The Buzz

ELECTIONS 2014: How SC Gov. Nikki Haley won re-election

Gov. Nikki Haley had to prove herself to South Carolina voters to earn her 14-point re-election victory Tuesday.

Haley was a new face on the S.C. political scene when first elected four years ago and remained a relative unknown when she took the oath of office in January 2011.

Many lawmakers and corporate leaders were wary, viewing a Haley governorship as potentially a third term for her onetime mentor, the discredited Mark Sanford.

Then, the Lexington Republican started working to solidify herself for 2014 — raising lots of money, stealing an issue from Democrats, negatively defining her opponent, concentrating on winning jobs and bringing around the business community — and her much-expected rematch with state Sen. Vincent Sheheen.

What were the keys?

There were at least five that helped lead to Haley’s second win over the Camden Democrat.

Cranking up the money machine

In June 2011, Haley attended a New York fundraiser as the S.C. Legislature ended its session.

Haley started fundraising soon after entering office in 2011, including the first of many out-of-state events when she traveled to New York in June. She raised nearly $32,000 on the trip from a group that included doctors and others in the medical field.

For candidate Haley, years of handshakes and speeches paid off in 2014.

Haley had raised more than $2.5 million – including $1 million from outside South Carolina – by the time Sheheen entered the race in early 2013.

Haley would go on to raise more than $8 million – doubling Sheheen’s 2014 haul and matching what the pair combined to raise in their 2010 race.

That huge war chest allowed Haley to spend $1 million more on television ads than Sheheen. Haley also received the benefit of almost another $1 million in ads from the Republican Governors Association and The Movement Fund, a pro-Haley political group, according to the Center for Public Integrity.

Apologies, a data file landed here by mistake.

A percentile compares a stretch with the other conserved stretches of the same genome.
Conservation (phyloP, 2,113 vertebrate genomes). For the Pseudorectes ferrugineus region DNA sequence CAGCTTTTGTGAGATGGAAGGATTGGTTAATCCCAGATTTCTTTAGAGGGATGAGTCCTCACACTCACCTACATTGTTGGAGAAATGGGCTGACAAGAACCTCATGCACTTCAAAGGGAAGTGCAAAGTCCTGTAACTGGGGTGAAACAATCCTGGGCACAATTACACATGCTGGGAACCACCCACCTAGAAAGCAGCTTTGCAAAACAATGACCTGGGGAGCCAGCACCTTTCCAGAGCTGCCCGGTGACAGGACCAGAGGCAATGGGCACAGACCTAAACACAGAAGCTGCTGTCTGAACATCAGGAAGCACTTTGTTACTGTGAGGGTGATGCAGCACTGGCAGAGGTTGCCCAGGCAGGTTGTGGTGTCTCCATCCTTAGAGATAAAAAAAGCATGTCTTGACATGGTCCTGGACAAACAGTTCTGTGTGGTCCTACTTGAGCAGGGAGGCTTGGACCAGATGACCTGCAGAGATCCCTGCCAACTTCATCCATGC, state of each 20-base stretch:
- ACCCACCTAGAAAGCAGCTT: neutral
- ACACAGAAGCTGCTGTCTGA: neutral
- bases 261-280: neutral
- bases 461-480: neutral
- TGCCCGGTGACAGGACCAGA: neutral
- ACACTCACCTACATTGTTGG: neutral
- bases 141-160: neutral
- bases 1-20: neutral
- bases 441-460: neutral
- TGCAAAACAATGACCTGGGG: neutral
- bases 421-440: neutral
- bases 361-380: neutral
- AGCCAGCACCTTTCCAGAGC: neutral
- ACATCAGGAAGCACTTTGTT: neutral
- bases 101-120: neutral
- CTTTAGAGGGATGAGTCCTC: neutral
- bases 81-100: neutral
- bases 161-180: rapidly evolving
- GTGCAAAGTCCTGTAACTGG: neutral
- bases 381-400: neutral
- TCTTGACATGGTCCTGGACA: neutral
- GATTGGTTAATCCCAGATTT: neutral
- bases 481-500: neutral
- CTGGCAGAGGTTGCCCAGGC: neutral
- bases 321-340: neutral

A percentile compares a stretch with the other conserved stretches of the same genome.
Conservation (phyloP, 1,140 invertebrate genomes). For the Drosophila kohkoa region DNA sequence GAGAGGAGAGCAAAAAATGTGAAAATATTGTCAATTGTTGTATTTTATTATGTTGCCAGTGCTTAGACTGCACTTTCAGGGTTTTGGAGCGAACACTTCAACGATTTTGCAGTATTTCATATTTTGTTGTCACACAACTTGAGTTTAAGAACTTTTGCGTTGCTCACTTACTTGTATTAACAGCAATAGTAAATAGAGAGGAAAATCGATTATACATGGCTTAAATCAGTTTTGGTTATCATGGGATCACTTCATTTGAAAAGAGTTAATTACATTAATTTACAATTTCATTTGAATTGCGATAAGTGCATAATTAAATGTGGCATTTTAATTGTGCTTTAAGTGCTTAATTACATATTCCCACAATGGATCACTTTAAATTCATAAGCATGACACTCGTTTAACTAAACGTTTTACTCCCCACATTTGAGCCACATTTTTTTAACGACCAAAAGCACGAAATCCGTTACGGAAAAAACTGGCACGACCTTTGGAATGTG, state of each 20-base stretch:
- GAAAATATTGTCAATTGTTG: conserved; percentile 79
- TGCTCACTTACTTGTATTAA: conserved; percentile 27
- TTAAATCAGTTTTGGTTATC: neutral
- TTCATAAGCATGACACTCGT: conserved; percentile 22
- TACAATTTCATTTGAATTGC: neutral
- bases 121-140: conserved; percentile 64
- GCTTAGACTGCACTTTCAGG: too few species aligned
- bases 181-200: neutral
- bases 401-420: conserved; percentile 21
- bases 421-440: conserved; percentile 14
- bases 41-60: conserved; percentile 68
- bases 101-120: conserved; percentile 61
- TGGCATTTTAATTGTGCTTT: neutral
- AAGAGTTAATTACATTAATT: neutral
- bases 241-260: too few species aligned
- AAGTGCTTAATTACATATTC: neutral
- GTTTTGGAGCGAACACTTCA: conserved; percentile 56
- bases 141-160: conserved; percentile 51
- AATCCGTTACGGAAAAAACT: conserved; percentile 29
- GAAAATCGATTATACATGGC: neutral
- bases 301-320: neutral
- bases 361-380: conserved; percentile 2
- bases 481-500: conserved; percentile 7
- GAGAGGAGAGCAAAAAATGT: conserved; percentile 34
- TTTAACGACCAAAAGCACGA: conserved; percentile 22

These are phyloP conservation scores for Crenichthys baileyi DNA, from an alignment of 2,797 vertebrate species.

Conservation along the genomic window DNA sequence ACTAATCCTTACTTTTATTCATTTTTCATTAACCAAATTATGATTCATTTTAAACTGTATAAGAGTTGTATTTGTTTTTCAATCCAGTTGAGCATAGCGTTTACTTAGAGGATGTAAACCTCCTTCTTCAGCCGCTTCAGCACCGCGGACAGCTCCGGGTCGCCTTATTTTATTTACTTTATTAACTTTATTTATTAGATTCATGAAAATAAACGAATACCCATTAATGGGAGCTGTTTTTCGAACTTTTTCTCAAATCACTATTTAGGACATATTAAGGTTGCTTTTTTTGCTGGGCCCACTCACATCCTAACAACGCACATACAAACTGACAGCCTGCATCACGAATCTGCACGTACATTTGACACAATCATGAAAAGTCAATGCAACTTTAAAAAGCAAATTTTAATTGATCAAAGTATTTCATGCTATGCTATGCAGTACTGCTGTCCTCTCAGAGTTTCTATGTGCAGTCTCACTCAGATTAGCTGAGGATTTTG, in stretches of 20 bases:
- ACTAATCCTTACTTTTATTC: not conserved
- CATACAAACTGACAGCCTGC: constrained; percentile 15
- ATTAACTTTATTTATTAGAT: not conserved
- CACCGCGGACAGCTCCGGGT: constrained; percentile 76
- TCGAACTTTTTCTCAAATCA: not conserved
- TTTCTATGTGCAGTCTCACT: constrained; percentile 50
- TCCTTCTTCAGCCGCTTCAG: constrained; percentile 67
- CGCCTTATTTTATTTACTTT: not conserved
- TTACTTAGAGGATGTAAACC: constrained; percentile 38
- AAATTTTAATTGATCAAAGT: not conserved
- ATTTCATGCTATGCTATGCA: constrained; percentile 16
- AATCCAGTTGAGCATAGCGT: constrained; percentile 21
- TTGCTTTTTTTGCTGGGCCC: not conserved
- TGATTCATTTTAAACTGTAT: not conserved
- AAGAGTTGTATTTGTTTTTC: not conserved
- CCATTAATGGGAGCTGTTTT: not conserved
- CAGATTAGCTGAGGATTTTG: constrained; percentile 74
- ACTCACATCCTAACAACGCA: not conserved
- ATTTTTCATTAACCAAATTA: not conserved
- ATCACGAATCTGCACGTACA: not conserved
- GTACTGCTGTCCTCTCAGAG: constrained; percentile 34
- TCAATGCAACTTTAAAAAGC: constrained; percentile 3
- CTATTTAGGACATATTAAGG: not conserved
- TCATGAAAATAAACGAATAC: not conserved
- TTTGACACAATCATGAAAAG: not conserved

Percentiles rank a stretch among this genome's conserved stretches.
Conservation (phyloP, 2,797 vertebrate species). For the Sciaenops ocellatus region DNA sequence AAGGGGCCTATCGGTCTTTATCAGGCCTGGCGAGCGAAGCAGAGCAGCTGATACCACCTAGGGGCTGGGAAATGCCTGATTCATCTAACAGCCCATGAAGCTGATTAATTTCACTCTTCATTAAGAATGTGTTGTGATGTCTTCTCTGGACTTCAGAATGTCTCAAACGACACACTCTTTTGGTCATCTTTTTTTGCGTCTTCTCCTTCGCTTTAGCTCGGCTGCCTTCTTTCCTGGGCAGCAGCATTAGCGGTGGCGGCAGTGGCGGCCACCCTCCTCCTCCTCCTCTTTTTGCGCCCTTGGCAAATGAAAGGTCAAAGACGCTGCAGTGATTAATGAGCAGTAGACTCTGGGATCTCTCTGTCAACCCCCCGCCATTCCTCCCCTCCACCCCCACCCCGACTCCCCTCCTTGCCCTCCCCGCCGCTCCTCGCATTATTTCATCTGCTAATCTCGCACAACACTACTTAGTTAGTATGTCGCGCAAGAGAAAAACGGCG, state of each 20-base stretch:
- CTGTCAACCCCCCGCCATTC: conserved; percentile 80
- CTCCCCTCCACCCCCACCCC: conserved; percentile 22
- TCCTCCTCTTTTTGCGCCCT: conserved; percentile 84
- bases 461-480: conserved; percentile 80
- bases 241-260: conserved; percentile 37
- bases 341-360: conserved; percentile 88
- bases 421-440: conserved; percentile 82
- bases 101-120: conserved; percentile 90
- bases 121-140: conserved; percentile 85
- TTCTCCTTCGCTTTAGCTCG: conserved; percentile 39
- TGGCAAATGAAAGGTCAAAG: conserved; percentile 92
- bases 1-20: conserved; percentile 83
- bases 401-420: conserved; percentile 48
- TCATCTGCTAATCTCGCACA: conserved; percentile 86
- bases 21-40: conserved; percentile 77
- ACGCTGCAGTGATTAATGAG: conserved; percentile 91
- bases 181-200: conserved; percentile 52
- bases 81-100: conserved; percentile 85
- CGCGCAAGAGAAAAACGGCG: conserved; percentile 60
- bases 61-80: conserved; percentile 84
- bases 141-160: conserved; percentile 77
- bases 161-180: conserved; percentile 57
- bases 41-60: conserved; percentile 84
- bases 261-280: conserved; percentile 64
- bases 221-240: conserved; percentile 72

Entering her second term, Haley is expected to remain a popular guest speaker to raise money for Republicans as a leader in the governors group and a minority, woman leader in the GOP.

Stealing an issue from Democrats

By earlier this year, the improving post-recession economy had bolstered state tax collections, and Haley had a plan to spend some of that money.

In January, Haley unveiled an education initiative that included more reading coaches, new technology and more state money for poorer schools.

Giving more money to education in a year when 124 state representatives were running for office was a no-brainer. The $180 million plan sailed through the General Assembly.

Democrats complained Haley had focused on education only in the last year of her first term, a cynical attempt to bolster her re-election chances. The governor countered that she took more than a year to develop her plan as she consulted with educators, parents and policymakers.

Either way, Haley had pulled a rug from under the Democrats, traditionally South Carolina’s pro-education party. Haley used the issue in her campaign to bolster her record for finding solutions without raising taxes or fees.

Sheheen had based his campaign in large part on being pro-education — proposing teacher-salary hikes and touting his successful efforts to expand 4-year-old kindergarten.

But Haley’s modest education plan — only $180 million in the state’s $7 billion general fund budget — allowed her to claim education as her issue, too.

Sheheen had to find another way to poke at the governor.

Attacking early and often

Unlike their first race in 2010, Haley had a record in office that Sheheen could attack this year, and not all that record was positive. Knowing that, Haley’s camp went on the attack early, trying to define Sheheen as quickly — an unfavorably — as possible.

Neither candidate for governor faced a primary in June, but ads slamming Sheheen began airing before St. Patrick’s Day.